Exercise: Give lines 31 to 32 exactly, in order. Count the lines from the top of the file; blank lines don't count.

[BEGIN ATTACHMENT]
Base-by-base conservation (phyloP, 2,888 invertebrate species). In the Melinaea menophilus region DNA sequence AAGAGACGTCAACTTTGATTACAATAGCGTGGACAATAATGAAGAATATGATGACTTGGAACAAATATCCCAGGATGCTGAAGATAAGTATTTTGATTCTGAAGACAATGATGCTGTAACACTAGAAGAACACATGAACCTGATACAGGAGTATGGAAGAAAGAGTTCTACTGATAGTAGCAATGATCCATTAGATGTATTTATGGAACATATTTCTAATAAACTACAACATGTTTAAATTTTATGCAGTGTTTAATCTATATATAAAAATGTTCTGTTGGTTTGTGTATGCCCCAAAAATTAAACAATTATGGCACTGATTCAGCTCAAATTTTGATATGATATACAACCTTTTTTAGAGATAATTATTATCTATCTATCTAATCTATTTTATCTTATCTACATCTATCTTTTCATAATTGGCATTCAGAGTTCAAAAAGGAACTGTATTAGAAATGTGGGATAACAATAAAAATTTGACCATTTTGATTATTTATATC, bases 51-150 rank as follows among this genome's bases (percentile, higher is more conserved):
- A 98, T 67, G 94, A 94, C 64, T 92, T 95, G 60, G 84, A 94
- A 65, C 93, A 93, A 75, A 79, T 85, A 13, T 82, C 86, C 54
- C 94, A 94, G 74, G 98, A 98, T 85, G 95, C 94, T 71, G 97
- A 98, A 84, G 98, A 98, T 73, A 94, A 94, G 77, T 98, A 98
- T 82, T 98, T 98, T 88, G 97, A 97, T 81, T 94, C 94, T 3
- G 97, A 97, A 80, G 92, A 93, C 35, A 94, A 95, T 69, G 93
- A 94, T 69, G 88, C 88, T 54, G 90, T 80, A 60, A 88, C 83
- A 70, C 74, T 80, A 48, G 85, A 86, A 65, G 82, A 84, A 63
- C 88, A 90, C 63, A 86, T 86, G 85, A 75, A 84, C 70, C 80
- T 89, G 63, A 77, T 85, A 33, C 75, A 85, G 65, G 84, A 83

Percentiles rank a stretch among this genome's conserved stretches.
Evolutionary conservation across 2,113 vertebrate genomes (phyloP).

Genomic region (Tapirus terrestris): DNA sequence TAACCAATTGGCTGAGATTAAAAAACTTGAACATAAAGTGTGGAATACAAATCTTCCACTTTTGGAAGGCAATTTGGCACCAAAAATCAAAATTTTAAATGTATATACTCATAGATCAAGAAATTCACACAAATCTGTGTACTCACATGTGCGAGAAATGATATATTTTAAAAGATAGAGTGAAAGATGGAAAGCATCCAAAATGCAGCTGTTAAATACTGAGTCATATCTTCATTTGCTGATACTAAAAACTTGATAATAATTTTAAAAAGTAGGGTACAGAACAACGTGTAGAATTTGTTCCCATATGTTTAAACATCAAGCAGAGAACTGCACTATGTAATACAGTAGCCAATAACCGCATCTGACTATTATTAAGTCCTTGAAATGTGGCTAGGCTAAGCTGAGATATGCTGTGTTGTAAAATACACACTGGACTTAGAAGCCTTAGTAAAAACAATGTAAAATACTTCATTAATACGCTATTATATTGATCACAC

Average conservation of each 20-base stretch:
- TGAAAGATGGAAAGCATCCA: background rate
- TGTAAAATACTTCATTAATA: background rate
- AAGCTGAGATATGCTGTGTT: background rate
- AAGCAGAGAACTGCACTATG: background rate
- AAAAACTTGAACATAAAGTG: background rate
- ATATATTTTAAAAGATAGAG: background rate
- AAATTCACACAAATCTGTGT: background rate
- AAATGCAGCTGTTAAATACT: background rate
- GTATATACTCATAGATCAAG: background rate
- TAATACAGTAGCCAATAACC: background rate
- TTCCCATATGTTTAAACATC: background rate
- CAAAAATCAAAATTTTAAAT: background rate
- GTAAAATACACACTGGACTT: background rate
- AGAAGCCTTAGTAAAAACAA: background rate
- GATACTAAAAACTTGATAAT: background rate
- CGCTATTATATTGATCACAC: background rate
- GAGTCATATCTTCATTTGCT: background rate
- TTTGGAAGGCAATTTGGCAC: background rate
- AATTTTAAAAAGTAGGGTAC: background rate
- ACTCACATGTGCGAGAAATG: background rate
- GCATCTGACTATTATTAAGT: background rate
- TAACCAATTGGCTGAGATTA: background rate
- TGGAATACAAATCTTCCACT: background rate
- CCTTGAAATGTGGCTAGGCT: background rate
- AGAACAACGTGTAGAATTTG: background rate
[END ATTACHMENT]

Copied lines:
- CGCTATTATATTGATCACAC: background rate
- GAGTCATATCTTCATTTGCT: background rate